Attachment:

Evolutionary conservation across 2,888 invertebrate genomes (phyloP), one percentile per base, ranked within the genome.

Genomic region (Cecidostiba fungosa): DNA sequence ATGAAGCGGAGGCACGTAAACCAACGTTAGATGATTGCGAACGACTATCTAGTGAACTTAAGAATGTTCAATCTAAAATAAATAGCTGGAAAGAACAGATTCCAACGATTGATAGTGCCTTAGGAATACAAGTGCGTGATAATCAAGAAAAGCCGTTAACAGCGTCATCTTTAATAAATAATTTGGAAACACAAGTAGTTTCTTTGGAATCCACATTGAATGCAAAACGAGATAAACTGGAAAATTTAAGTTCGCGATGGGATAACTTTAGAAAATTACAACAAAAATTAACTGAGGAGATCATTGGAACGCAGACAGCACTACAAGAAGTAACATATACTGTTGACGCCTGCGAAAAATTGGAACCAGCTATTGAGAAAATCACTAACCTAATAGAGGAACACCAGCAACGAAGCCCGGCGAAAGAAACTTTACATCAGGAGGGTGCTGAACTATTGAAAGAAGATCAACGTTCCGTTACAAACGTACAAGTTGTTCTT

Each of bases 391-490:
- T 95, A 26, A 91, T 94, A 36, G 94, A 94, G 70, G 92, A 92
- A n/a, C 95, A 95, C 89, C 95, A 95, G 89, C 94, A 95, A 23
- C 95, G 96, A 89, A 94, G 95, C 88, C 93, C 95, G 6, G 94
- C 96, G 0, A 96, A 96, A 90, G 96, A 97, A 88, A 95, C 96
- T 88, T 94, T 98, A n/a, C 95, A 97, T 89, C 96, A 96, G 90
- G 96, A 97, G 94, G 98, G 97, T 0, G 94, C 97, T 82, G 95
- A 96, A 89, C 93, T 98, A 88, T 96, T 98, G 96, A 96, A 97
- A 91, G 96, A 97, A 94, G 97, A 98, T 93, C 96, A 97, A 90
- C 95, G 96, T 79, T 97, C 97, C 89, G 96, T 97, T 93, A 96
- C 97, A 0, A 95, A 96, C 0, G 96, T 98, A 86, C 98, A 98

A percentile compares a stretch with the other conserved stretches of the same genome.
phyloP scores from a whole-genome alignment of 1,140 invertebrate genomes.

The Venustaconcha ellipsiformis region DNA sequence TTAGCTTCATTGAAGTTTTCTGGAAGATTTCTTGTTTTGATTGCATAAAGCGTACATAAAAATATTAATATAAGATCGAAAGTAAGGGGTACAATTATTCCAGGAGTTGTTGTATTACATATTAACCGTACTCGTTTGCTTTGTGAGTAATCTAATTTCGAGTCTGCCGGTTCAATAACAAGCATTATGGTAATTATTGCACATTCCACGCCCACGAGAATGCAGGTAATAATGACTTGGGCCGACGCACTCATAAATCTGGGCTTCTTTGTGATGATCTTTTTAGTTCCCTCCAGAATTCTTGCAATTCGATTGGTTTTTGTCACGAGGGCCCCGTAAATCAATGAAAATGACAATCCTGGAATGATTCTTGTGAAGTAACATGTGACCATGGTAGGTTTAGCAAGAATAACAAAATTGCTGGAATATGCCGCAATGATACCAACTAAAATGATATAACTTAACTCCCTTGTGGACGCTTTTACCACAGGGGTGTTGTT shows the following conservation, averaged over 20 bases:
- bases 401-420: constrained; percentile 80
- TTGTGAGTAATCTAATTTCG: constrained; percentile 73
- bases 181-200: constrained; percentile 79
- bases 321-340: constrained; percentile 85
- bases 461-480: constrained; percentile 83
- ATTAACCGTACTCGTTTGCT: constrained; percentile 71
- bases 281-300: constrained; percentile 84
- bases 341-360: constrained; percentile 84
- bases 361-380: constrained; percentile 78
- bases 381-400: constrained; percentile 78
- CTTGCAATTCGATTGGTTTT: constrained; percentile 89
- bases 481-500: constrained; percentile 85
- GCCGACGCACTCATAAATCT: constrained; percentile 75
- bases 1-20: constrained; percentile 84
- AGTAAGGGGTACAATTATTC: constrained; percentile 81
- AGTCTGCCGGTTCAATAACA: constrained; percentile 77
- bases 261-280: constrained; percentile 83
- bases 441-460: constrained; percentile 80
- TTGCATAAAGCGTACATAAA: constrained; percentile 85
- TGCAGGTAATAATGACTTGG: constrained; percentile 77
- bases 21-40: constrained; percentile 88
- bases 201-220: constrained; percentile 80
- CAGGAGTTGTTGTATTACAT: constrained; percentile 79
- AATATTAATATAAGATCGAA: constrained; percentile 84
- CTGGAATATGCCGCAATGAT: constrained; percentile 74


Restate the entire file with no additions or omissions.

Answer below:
Evolutionary conservation across 2,888 invertebrate genomes (phyloP), one percentile per base, ranked within the genome.

Genomic region (Cecidostiba fungosa): DNA sequence ATGAAGCGGAGGCACGTAAACCAACGTTAGATGATTGCGAACGACTATCTAGTGAACTTAAGAATGTTCAATCTAAAATAAATAGCTGGAAAGAACAGATTCCAACGATTGATAGTGCCTTAGGAATACAAGTGCGTGATAATCAAGAAAAGCCGTTAACAGCGTCATCTTTAATAAATAATTTGGAAACACAAGTAGTTTCTTTGGAATCCACATTGAATGCAAAACGAGATAAACTGGAAAATTTAAGTTCGCGATGGGATAACTTTAGAAAATTACAACAAAAATTAACTGAGGAGATCATTGGAACGCAGACAGCACTACAAGAAGTAACATATACTGTTGACGCCTGCGAAAAATTGGAACCAGCTATTGAGAAAATCACTAACCTAATAGAGGAACACCAGCAACGAAGCCCGGCGAAAGAAACTTTACATCAGGAGGGTGCTGAACTATTGAAAGAAGATCAACGTTCCGTTACAAACGTACAAGTTGTTCTT

Each of bases 391-490:
- T 95, A 26, A 91, T 94, A 36, G 94, A 94, G 70, G 92, A 92
- A n/a, C 95, A 95, C 89, C 95, A 95, G 89, C 94, A 95, A 23
- C 95, G 96, A 89, A 94, G 95, C 88, C 93, C 95, G 6, G 94
- C 96, G 0, A 96, A 96, A 90, G 96, A 97, A 88, A 95, C 96
- T 88, T 94, T 98, A n/a, C 95, A 97, T 89, C 96, A 96, G 90
- G 96, A 97, G 94, G 98, G 97, T 0, G 94, C 97, T 82, G 95
- A 96, A 89, C 93, T 98, A 88, T 96, T 98, G 96, A 96, A 97
- A 91, G 96, A 97, A 94, G 97, A 98, T 93, C 96, A 97, A 90
- C 95, G 96, T 79, T 97, C 97, C 89, G 96, T 97, T 93, A 96
- C 97, A 0, A 95, A 96, C 0, G 96, T 98, A 86, C 98, A 98

A percentile compares a stretch with the other conserved stretches of the same genome.
phyloP scores from a whole-genome alignment of 1,140 invertebrate genomes.

The Venustaconcha ellipsiformis region DNA sequence TTAGCTTCATTGAAGTTTTCTGGAAGATTTCTTGTTTTGATTGCATAAAGCGTACATAAAAATATTAATATAAGATCGAAAGTAAGGGGTACAATTATTCCAGGAGTTGTTGTATTACATATTAACCGTACTCGTTTGCTTTGTGAGTAATCTAATTTCGAGTCTGCCGGTTCAATAACAAGCATTATGGTAATTATTGCACATTCCACGCCCACGAGAATGCAGGTAATAATGACTTGGGCCGACGCACTCATAAATCTGGGCTTCTTTGTGATGATCTTTTTAGTTCCCTCCAGAATTCTTGCAATTCGATTGGTTTTTGTCACGAGGGCCCCGTAAATCAATGAAAATGACAATCCTGGAATGATTCTTGTGAAGTAACATGTGACCATGGTAGGTTTAGCAAGAATAACAAAATTGCTGGAATATGCCGCAATGATACCAACTAAAATGATATAACTTAACTCCCTTGTGGACGCTTTTACCACAGGGGTGTTGTT shows the following conservation, averaged over 20 bases:
- bases 401-420: constrained; percentile 80
- TTGTGAGTAATCTAATTTCG: constrained; percentile 73
- bases 181-200: constrained; percentile 79
- bases 321-340: constrained; percentile 85
- bases 461-480: constrained; percentile 83
- ATTAACCGTACTCGTTTGCT: constrained; percentile 71
- bases 281-300: constrained; percentile 84
- bases 341-360: constrained; percentile 84
- bases 361-380: constrained; percentile 78
- bases 381-400: constrained; percentile 78
- CTTGCAATTCGATTGGTTTT: constrained; percentile 89
- bases 481-500: constrained; percentile 85
- GCCGACGCACTCATAAATCT: constrained; percentile 75
- bases 1-20: constrained; percentile 84
- AGTAAGGGGTACAATTATTC: constrained; percentile 81
- AGTCTGCCGGTTCAATAACA: constrained; percentile 77
- bases 261-280: constrained; percentile 83
- bases 441-460: constrained; percentile 80
- TTGCATAAAGCGTACATAAA: constrained; percentile 85
- TGCAGGTAATAATGACTTGG: constrained; percentile 77
- bases 21-40: constrained; percentile 88
- bases 201-220: constrained; percentile 80
- CAGGAGTTGTTGTATTACAT: constrained; percentile 79
- AATATTAATATAAGATCGAA: constrained; percentile 84
- CTGGAATATGCCGCAATGAT: constrained; percentile 74